For the next year, life was full of change. I had no idea what was in store for me. I found an apartment, kept it organized and clean. I started to attend Oakwood regularly and got involved with the church band and choir, singing and playing trumpet. I became reacquainted with my extensive stamp collection, played quite a bit of pool and golf (without drinking, I was truly great at testing my willpower in those days), and signed up for a fall college course on the Civil War, another area of intense interest for me.
I started to look for another job, interviewing and getting an offer from a hospital in Grand Rapids, MI. I turned it down due to concerns about the management there combined with a one hour commute each way.
The fourth quarter of 1993 proved to be an important and incredible time for me. I had my first date with Jan in October. We’ve now been married 12 years. She is truly one of the greatest gifts that God has given me in my life. I tell her this on a regular basis and I am so fortunate to recognize her for the angel that she is. You’ll hear lots more about my life with Jan as my journey continues.
Another significant thing happened in that time frame. I was walking out of my Civil War class one night and saw one of the nurses I knew from the hospital , Marie, coming out of a classroom. She was a user of some of the Information Technology (IT) systems and data that I worked on and I had done some assignments for her. She said she was learning to speak Russian and was going back to Russia in December. She and her husband were associated with Kalamazoo’s sister city efforts with the city of Pushkin, near St. Petersburg, Russia. We talked for about half an hour and before the conversation was finished, she asked me to come on the trip. Of course, I turned her down. I had a hundred reasons why I couldn’t go, including the fact that I was more or less broke and going through a divorce.
I called her the next morning, saying that all the reasons I couldn’t go were also the reasons that there might never be a better time for me to go. I had credit cards and could pay for the trip when I got back. I didn’t have the necessary shots, a passport or visa but somehow she helped me get everything ready in about a month. The trip was awesome, full of sights and stories that were new and incredible, at least to me. One of my most amazing memories of that trip occurred when Marie and I trudged about half a mile though several inches of newly fallen snow before sunrise to attend mass at the Russian Orthodox Cathedral in Pushkin. This building had been used as an ammunition dump by the Germans attempting to capture St. Petersburg in World War II. The building was ransacked and gutted when they left town. Major parts of it were just starting to be restored in 1993. Obviously the service was Russian Orthodox, in a language I couldn’t speak, incense was utilized and people moved from place to place in no apparent pattern, lighting candles at treasured icons affixed to temporary walls during the Mass. I understood almost nothing and yet I could feel the overwhelming presence of God in that place. I took no pictures inside the cathedral out of respect for the service so the memories must always come from within my mind. I purchased some crucifixes and a Russian Bible there in the Sanctuary to support the restoration. I still have them and they too bring the memories of that place flooding back. I arranged for roses to be sent to Jan while I was gone. This trip led Jan and me to an intensified and incredible love of travel. We have visited many domestic and several international destinations together so far. She and I are planning to combine that love of travel with doing the work of God in the near future.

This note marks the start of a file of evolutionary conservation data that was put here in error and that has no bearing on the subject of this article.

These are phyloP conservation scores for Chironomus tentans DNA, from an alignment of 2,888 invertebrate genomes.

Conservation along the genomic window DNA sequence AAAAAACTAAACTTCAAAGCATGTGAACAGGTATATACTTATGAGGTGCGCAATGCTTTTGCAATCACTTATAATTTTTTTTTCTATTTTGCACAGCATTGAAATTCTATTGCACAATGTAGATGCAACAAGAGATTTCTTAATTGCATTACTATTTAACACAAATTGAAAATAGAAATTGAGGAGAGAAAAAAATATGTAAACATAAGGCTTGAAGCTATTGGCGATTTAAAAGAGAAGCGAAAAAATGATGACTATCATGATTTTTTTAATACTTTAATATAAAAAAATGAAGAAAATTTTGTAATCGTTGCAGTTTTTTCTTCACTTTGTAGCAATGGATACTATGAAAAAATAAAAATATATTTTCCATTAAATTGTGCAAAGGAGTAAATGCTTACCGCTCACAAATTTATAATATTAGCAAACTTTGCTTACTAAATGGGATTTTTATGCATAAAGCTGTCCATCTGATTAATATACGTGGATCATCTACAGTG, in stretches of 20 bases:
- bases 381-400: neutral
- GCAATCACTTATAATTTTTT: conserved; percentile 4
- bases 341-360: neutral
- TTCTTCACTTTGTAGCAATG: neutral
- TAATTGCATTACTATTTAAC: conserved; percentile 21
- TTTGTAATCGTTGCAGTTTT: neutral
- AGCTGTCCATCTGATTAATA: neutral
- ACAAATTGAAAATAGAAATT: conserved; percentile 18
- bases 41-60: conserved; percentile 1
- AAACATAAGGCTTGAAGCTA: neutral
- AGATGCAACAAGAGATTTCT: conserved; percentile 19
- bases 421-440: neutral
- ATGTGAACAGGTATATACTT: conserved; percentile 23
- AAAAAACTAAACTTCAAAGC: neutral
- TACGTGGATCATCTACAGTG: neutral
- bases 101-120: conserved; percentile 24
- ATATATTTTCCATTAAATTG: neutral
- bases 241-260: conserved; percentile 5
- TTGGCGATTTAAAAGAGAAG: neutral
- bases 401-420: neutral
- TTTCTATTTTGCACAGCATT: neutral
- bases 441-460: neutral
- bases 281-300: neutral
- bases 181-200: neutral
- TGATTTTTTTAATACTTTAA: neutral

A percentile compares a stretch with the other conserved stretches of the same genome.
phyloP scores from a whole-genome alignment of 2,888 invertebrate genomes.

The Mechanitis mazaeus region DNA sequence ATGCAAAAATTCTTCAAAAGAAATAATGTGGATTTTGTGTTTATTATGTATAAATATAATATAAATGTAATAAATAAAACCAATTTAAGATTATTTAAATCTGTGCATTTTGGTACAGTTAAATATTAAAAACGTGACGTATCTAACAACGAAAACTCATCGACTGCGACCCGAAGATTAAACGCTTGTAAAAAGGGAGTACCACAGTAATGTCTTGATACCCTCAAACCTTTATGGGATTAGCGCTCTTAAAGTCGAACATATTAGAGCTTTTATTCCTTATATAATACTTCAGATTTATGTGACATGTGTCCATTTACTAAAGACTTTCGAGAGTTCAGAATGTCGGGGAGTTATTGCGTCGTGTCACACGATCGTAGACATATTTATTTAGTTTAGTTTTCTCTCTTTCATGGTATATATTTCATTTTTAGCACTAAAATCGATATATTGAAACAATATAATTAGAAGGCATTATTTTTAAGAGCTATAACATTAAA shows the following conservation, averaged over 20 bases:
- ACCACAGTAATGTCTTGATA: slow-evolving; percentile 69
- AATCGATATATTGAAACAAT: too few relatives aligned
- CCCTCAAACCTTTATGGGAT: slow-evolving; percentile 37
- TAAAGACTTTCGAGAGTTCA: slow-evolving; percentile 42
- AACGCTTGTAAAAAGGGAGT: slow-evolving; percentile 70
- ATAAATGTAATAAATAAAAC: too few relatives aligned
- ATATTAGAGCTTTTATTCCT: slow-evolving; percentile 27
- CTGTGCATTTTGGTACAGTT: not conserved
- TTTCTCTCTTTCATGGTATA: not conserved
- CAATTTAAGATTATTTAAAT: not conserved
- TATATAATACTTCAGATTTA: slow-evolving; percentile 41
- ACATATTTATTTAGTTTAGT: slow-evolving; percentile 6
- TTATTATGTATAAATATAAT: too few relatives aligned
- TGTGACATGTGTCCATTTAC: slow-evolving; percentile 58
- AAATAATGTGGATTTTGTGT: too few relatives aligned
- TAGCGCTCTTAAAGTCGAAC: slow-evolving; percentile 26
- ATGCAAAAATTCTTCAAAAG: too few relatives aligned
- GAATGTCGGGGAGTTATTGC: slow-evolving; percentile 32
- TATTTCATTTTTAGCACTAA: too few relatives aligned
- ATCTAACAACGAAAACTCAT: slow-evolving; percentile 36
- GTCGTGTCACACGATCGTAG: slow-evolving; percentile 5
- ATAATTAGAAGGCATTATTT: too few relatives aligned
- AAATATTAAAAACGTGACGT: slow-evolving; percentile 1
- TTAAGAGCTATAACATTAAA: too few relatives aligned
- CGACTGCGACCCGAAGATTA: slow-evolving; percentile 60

Life continued to move at a frenetic pace for quite some time and God continued to help me work to improve myself and my situation. The divorce was finalized. Our attendance and involvement at Oakwood UMC increased. While our time there ended up being relatively short, church life and activities soon became a part of who Jan and I were, as a couple. She grew up Catholic so there were significant changes that she, at times, struggled with. All in all, times were good at Oakwood. I vividly remember playing a trumpet fanfare in the chilly morning fog at a nearby lake during a particularly moving Easter sunrise service,.
Jan and I moved in together sometime in the first half of that year. Her sixteen year old son, Jeremy came to live with us for the summer of 1994. Fortunately he and I get along very well together and always have. I was asked to join the finance team at Oakwood and did so…just in time for another big change.